Bypassing transition and changing a property instantly

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I want to bypass CSS transition and change a property instantly.
I tried to set transition-duration to 0s before the change and then set transition-duration back to its original value:

$('div').css('width', '200px').delay(1000).queue(function() {
    $(this).css({
        transitionDuration: '0s',
        msTransitionDuration: '0s',
        mozTransitionDuration: '0s',
        webkitTransitionDuration: '0s',
        oTransitionDuration:'0s'
    }).css('width', '10px').css({
        transitionDuration: '2s',
        msTransitionDuration: '2s',
        mozTransitionDuration: '2s',
        webkitTransitionDuration: '2s',
        oTransitionDuration:'2s'
    })
})​

Fiddle
This obviously doesn’t work.

I understand that the spec does not define that behavior for this:

Since this specification does not define when computed values change, and thus what changes to computed values are considered simultaneous, authors should be aware that changing any of the transition properties a small amount of time after making a change that might transition can result in behavior that varies between implementations, since the changes might be considered simultaneous in some implementations but not others.

Is there an easy way to do this?

Note: The property I am changing is transform so .animate() would not be an option.

Answer

Since nobody else is posting a valid answer, here goes:

$('div').css('width', '200px').delay(1000).queue(function() {
    $(this).css({transition: '0s', width: '10px'}).delay(1).queue(function() {
        $(this).css({transition:'2s'});
    });
},1000)​;

FIDDLE

Or if it’s the other way:

$('div').css({
    transition: '0s'
  }).css('width', '200px').delay(1000).queue(function() {
      $(this).css({width: '10px', transition: '2s'});
});

FIDDLE

jQuery should normalize vendor prefixes these days, so you don’t have to type them all yourself.


The issue here is that jQuery attaches all the styles at once, only keeping the last styles, overwriting the previous styles of the same CSS property without ever doing a repaint of the DOM, and testing with native javascript seems to be doing the same thing, so it’s probably the browser trying to avoid uneccessary reflows by adding a style just to have it changed in the next line of code, so doing:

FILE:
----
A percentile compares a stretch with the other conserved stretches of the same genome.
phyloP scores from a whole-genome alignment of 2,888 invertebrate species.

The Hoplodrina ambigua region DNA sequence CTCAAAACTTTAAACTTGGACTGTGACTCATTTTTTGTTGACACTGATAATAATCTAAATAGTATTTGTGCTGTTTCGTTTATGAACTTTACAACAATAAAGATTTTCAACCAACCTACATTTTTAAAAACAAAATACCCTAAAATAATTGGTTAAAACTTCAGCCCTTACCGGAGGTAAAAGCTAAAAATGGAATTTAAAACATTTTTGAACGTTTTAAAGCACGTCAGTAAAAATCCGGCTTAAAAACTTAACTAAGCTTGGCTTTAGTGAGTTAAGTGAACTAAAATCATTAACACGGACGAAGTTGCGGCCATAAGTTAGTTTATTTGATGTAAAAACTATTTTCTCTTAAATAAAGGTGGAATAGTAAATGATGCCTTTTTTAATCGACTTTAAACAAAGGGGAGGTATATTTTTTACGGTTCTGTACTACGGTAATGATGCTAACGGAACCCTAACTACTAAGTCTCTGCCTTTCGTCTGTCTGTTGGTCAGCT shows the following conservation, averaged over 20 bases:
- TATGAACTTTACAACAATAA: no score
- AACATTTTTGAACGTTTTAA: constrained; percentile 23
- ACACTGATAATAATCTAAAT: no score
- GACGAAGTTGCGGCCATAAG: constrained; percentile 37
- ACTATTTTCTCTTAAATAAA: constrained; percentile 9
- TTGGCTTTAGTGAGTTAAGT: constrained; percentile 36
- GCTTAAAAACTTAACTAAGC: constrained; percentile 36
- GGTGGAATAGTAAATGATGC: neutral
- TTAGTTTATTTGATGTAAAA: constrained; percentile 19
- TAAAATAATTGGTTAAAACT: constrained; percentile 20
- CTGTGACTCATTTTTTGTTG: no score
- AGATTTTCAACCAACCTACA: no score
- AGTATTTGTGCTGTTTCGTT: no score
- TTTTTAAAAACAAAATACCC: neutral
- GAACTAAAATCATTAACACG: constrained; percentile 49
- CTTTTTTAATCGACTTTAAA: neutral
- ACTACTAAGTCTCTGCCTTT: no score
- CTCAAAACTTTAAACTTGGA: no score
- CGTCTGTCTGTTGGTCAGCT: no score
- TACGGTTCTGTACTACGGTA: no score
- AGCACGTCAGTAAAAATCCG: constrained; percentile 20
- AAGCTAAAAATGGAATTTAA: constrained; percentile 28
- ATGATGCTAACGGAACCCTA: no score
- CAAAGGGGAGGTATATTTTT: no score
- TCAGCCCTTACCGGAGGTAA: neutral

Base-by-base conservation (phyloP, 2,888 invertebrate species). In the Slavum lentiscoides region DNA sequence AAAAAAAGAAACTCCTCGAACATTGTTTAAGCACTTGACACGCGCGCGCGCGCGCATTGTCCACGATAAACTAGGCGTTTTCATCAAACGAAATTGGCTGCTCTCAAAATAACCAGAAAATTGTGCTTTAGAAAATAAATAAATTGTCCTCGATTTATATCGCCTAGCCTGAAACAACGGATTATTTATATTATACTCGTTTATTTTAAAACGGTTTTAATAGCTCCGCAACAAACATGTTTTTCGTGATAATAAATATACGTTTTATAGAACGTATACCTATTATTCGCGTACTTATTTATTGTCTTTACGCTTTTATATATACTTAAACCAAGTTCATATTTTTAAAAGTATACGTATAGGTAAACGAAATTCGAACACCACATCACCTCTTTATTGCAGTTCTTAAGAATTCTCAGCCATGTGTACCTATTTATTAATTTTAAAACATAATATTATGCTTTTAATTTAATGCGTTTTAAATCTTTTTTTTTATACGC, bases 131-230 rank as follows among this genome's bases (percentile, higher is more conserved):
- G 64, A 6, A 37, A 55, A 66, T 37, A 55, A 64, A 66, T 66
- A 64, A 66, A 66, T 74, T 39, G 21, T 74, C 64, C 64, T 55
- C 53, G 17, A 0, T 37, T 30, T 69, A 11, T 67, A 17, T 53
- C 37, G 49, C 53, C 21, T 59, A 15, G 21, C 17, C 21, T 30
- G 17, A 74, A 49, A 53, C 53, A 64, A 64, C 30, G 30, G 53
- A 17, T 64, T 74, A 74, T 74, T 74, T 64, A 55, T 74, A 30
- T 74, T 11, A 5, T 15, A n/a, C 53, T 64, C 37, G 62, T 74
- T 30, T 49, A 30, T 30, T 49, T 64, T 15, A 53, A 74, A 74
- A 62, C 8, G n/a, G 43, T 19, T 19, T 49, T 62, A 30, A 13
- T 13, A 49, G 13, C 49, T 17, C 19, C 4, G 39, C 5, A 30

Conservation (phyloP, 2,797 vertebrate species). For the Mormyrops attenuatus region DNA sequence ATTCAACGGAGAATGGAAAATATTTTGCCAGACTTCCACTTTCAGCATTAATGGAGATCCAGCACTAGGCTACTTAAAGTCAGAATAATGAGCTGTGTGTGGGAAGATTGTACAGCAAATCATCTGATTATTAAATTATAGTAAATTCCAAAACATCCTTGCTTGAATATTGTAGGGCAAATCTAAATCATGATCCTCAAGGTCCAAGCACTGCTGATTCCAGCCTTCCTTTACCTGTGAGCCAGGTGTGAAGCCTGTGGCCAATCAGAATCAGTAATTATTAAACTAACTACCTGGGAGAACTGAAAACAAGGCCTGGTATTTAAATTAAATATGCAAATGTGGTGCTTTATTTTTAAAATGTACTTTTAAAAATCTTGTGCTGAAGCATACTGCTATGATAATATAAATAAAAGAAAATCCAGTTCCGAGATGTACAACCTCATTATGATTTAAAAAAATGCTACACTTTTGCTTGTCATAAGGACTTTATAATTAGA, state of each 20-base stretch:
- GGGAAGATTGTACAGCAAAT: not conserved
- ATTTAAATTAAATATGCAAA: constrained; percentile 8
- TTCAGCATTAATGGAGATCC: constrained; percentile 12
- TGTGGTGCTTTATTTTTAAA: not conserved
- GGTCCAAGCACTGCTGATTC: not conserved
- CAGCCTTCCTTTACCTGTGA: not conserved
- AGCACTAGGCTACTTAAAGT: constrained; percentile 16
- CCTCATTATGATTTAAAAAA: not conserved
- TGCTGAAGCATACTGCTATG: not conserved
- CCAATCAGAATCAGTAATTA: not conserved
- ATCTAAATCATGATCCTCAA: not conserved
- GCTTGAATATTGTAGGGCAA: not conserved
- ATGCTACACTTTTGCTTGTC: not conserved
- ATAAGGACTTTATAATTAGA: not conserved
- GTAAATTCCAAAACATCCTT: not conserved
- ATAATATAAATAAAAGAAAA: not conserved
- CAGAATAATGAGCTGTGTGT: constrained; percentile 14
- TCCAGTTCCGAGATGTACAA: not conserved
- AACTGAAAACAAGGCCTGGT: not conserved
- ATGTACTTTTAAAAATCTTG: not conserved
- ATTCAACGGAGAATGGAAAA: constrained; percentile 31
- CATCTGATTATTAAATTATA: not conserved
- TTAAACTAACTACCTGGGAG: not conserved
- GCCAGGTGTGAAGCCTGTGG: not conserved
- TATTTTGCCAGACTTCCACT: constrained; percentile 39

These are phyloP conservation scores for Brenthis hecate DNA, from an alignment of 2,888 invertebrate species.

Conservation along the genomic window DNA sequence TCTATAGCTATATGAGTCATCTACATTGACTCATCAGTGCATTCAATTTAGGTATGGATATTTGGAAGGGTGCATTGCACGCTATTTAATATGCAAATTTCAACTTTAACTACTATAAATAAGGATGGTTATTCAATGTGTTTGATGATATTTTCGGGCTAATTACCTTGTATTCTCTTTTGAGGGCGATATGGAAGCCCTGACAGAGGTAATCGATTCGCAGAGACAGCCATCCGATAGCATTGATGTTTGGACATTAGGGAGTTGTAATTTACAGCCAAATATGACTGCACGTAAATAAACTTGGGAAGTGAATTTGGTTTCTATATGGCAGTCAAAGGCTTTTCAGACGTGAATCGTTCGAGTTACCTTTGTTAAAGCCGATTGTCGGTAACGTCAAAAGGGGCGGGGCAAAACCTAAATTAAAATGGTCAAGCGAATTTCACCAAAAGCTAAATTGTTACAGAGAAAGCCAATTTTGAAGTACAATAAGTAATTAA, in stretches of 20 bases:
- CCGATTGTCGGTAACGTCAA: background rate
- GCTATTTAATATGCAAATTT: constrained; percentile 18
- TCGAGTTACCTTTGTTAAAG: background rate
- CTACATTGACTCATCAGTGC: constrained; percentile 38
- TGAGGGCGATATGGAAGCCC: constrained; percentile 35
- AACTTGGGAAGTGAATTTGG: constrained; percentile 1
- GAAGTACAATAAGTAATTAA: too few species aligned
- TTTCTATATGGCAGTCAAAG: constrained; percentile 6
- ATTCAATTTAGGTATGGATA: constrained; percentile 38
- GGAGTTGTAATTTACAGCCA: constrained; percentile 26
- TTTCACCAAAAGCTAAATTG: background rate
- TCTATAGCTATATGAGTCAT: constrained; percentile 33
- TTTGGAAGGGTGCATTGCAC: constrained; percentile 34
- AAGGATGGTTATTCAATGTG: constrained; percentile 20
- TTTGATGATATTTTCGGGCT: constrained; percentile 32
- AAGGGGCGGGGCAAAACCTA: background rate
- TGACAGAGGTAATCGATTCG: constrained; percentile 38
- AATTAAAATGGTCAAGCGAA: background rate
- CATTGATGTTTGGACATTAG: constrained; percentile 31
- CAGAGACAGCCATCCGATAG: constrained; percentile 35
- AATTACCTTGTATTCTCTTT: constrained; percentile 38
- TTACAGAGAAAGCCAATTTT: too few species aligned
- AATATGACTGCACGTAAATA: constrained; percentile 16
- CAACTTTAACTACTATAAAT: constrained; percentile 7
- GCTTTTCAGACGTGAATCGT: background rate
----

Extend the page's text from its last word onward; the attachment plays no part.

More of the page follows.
$('div').css({
    transition: '0s',
    width: 200
}).css({
    transition: '3s',
    width: 10
});

won’t work as only the last style is added.

This is where delay() comes into play, the OP’s question was already using delay() so there was no reason not to use it, but removing delay() will of course cause the above issue, where the browser doesn’t paint the first style, but only the last etc.

As delay() is really just a fancy timeout, it effectively defers the execution of the second setting of the styles, causing two browser repaints.

As this is most likely a browser issue, and not something we can change, deferring the setting of the second style is the only way to make this work, and using a delay will still work even if it’s set to just 1 milliseconds, or one could defer the execution with a regular timeout, which is the usual way to defer execution of a script:

$('div').css({
    transition: '0s',
    width: 200
});

setTimeout(function() {
    $('div').css({
        transition: '3s',
        width: 10
    });
});

FIDDLE

The above will work just fine, as the timeout causes the first setting of the style to be painted by the browser, and defers the setting of the style inside the timeout to a later time, but as no time is set, it’s executed as soon as the browser can (but still deferred until after the current script has completed), which for the human eye would seem like immediately, and that solves the issue.



Source: stackoverflow